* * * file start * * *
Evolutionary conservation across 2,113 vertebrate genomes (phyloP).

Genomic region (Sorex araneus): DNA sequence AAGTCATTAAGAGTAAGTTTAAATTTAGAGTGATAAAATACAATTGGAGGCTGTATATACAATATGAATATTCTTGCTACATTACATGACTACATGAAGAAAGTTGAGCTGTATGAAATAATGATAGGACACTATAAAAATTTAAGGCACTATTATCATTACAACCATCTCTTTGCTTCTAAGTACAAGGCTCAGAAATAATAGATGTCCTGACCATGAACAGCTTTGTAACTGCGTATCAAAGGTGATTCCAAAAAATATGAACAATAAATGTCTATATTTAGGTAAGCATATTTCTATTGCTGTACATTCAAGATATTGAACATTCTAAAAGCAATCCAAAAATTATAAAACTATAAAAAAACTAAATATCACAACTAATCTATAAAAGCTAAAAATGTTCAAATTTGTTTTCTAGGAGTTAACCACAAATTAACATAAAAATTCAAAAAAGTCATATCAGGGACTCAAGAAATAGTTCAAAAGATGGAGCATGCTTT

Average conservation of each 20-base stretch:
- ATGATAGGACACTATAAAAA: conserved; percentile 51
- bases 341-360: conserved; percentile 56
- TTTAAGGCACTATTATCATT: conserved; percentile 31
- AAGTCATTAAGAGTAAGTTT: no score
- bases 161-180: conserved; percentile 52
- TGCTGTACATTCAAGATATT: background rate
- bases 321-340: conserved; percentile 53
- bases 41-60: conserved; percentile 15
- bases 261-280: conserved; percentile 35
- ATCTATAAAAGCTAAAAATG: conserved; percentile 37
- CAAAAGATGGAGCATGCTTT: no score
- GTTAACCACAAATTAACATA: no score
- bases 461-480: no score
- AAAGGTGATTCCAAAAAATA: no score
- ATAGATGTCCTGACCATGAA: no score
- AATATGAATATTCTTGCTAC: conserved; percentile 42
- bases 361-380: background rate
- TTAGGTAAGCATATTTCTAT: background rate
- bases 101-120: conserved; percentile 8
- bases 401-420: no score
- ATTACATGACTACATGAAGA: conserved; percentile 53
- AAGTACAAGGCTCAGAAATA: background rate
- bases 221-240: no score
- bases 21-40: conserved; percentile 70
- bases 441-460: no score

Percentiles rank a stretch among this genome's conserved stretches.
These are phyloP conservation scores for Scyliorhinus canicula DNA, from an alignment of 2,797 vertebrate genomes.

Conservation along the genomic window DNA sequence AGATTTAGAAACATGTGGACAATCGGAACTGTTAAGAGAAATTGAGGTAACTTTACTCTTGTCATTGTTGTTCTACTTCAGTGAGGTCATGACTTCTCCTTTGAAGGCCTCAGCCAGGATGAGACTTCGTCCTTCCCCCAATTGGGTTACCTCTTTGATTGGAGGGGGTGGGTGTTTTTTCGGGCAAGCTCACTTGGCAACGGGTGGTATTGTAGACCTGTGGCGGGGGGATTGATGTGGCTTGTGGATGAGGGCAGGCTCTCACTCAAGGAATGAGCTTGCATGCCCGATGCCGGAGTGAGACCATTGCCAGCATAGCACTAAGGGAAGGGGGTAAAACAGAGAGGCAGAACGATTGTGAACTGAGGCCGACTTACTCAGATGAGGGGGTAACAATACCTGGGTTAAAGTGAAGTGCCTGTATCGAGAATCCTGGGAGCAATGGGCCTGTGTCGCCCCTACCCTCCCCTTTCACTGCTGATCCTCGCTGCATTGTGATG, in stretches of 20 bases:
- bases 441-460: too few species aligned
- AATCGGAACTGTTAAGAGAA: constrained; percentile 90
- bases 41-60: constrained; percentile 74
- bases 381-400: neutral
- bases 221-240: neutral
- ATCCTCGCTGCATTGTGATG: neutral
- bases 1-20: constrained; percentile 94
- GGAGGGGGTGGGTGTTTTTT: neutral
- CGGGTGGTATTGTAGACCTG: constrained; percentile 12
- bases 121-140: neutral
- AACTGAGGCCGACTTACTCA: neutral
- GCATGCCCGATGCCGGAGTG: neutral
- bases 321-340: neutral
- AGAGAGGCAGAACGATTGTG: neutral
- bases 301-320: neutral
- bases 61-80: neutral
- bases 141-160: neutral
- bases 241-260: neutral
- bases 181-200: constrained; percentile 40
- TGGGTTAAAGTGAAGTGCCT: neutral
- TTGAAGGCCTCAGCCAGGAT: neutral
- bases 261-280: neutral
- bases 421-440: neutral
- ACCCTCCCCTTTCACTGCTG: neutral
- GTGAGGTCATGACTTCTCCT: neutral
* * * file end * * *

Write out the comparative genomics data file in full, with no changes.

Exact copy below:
Evolutionary conservation across 2,113 vertebrate genomes (phyloP).

Genomic region (Sorex araneus): DNA sequence AAGTCATTAAGAGTAAGTTTAAATTTAGAGTGATAAAATACAATTGGAGGCTGTATATACAATATGAATATTCTTGCTACATTACATGACTACATGAAGAAAGTTGAGCTGTATGAAATAATGATAGGACACTATAAAAATTTAAGGCACTATTATCATTACAACCATCTCTTTGCTTCTAAGTACAAGGCTCAGAAATAATAGATGTCCTGACCATGAACAGCTTTGTAACTGCGTATCAAAGGTGATTCCAAAAAATATGAACAATAAATGTCTATATTTAGGTAAGCATATTTCTATTGCTGTACATTCAAGATATTGAACATTCTAAAAGCAATCCAAAAATTATAAAACTATAAAAAAACTAAATATCACAACTAATCTATAAAAGCTAAAAATGTTCAAATTTGTTTTCTAGGAGTTAACCACAAATTAACATAAAAATTCAAAAAAGTCATATCAGGGACTCAAGAAATAGTTCAAAAGATGGAGCATGCTTT

Average conservation of each 20-base stretch:
- ATGATAGGACACTATAAAAA: conserved; percentile 51
- bases 341-360: conserved; percentile 56
- TTTAAGGCACTATTATCATT: conserved; percentile 31
- AAGTCATTAAGAGTAAGTTT: no score
- bases 161-180: conserved; percentile 52
- TGCTGTACATTCAAGATATT: background rate
- bases 321-340: conserved; percentile 53
- bases 41-60: conserved; percentile 15
- bases 261-280: conserved; percentile 35
- ATCTATAAAAGCTAAAAATG: conserved; percentile 37
- CAAAAGATGGAGCATGCTTT: no score
- GTTAACCACAAATTAACATA: no score
- bases 461-480: no score
- AAAGGTGATTCCAAAAAATA: no score
- ATAGATGTCCTGACCATGAA: no score
- AATATGAATATTCTTGCTAC: conserved; percentile 42
- bases 361-380: background rate
- TTAGGTAAGCATATTTCTAT: background rate
- bases 101-120: conserved; percentile 8
- bases 401-420: no score
- ATTACATGACTACATGAAGA: conserved; percentile 53
- AAGTACAAGGCTCAGAAATA: background rate
- bases 221-240: no score
- bases 21-40: conserved; percentile 70
- bases 441-460: no score

Percentiles rank a stretch among this genome's conserved stretches.
These are phyloP conservation scores for Scyliorhinus canicula DNA, from an alignment of 2,797 vertebrate genomes.

Conservation along the genomic window DNA sequence AGATTTAGAAACATGTGGACAATCGGAACTGTTAAGAGAAATTGAGGTAACTTTACTCTTGTCATTGTTGTTCTACTTCAGTGAGGTCATGACTTCTCCTTTGAAGGCCTCAGCCAGGATGAGACTTCGTCCTTCCCCCAATTGGGTTACCTCTTTGATTGGAGGGGGTGGGTGTTTTTTCGGGCAAGCTCACTTGGCAACGGGTGGTATTGTAGACCTGTGGCGGGGGGATTGATGTGGCTTGTGGATGAGGGCAGGCTCTCACTCAAGGAATGAGCTTGCATGCCCGATGCCGGAGTGAGACCATTGCCAGCATAGCACTAAGGGAAGGGGGTAAAACAGAGAGGCAGAACGATTGTGAACTGAGGCCGACTTACTCAGATGAGGGGGTAACAATACCTGGGTTAAAGTGAAGTGCCTGTATCGAGAATCCTGGGAGCAATGGGCCTGTGTCGCCCCTACCCTCCCCTTTCACTGCTGATCCTCGCTGCATTGTGATG, in stretches of 20 bases:
- bases 441-460: too few species aligned
- AATCGGAACTGTTAAGAGAA: constrained; percentile 90
- bases 41-60: constrained; percentile 74
- bases 381-400: neutral
- bases 221-240: neutral
- ATCCTCGCTGCATTGTGATG: neutral
- bases 1-20: constrained; percentile 94
- GGAGGGGGTGGGTGTTTTTT: neutral
- CGGGTGGTATTGTAGACCTG: constrained; percentile 12
- bases 121-140: neutral
- AACTGAGGCCGACTTACTCA: neutral
- GCATGCCCGATGCCGGAGTG: neutral
- bases 321-340: neutral
- AGAGAGGCAGAACGATTGTG: neutral
- bases 301-320: neutral
- bases 61-80: neutral
- bases 141-160: neutral
- bases 241-260: neutral
- bases 181-200: constrained; percentile 40
- TGGGTTAAAGTGAAGTGCCT: neutral
- TTGAAGGCCTCAGCCAGGAT: neutral
- bases 261-280: neutral
- bases 421-440: neutral
- ACCCTCCCCTTTCACTGCTG: neutral
- GTGAGGTCATGACTTCTCCT: neutral